NEW YORK – Subaru is aiming just shy of the 6-figure mark with its redesigned Impreza sedan, projecting annual sales in the U.S. of 80,000-90,000 units.
“If we can sell 100,000 of them we certainly will, but we set our sights just a little bit below that,” Tom Doll, COO-Subaru of America, tells WardsAuto in a recent interview here. “You get to the first milestone first,and then you get to the next one.”
While 80,000-90,000 units would be more than Subaru ever has sold of the Impreza in a calendar year – sales hit a record 68,175 in 2012 – it still is well below the annual volume rival Japanese compacts achieve.
The Toyota Corolla and Honda Civic are the cars most often cross-shopped against the Impreza but Doll says, “We’re not trying to sell (in) their numbers.”
Toyota and Honda delivered 363,332 and 335,384 Corollas and Civics, respectively, last year, WardsAuto data shows, making them the top-selling C-cars in the U.S. in 2015.
In recent years Subaru has seen sharp sales increases in its light-truck lineup, anchored by the Crosstrek compact CUV and Forester and Outback midsize CUVs, but the brand’s car growth has been slower.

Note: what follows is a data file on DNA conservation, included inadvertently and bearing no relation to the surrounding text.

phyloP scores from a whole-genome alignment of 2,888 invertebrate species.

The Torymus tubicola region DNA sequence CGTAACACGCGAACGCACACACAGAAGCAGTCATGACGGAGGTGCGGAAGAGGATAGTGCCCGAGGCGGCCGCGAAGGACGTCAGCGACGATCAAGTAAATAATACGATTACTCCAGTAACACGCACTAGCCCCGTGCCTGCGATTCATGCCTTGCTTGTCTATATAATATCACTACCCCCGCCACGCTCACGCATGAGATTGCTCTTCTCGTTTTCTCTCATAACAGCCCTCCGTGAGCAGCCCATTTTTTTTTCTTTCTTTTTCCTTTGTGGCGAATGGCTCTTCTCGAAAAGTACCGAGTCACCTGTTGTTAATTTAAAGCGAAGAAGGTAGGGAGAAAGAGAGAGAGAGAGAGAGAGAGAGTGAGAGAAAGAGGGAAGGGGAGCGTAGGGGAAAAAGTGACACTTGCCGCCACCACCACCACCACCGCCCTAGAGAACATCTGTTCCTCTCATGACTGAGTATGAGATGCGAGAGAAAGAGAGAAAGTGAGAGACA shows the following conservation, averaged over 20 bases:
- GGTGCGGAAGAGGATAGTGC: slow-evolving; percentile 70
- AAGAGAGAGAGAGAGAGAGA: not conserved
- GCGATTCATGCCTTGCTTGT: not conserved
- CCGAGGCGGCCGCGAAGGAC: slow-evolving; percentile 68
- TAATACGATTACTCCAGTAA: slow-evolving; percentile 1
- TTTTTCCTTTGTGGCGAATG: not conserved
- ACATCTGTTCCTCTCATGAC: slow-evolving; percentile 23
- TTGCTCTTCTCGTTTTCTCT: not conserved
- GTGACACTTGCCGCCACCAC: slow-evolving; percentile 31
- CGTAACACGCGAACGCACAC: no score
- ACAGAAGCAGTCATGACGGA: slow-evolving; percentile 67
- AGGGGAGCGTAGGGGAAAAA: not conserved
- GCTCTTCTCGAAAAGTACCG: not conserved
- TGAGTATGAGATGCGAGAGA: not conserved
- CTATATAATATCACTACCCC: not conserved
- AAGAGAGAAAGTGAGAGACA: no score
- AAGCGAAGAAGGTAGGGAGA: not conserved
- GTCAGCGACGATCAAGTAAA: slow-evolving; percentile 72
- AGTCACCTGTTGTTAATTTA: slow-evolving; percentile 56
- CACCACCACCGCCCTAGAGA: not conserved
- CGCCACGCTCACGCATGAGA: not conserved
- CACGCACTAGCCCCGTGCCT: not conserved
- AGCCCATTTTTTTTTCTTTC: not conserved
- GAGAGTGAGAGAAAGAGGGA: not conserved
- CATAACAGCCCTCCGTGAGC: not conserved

However, thanks to increased car production last year and plans to further increase output this year and in coming years, that is beginning to change.
The Impreza’s 2015 sales were 15.2% higher than 2014. That’s not as high as the 25.3% climb in Crosstrek deliveries, but the Impreza and D-segment Legacy sedan (up 15.6%) saw more growth than the Forester (up 9.5%) and Outback (up 9.7%) in 2015.
The midsize CUVs still rule on volume, though: Each sold more than the Impreza and Legacy combined last year, the Forester with 175,192 and the Outback with 152,294 deliveries, making them the brand’s top-selling vehicles.
For the new ’17 model, Impreza production shifts from Japan to Subaru’s expanded Lafayette, IN, plant.
Doll says the plan is to get all Imprezas from Lafayette, but adds Subaru of America can lean on Japan for imported units if sales of the new C-car outpace capacity at the Indiana plant.
Subaru is more than doubling Lafayette capacity to 400,000 this year thanks to a variety of expansions and the dissolution of Toyota Camry production. Those measures will accommodate addition of the Impreza, as well as more builds of the Legacy and Outback.
Like the previous generation, the Impreza will be available in both sedan and 5-door body styles.
Doll says with the hatchback historically outselling the sedan 2:1, Subaru never considered ditching that body style.
He says the 5-door’s sales haven’t been harmed by the Crosstrek, which debuted 2½ years ago and rides on the current-generation Impreza platform.
“There’s a buyer that wants to have this type of practicality,” he says. “They don’t want even the smaller CUV we have, so they opt for this…Customers consider (them) to be two separate models.”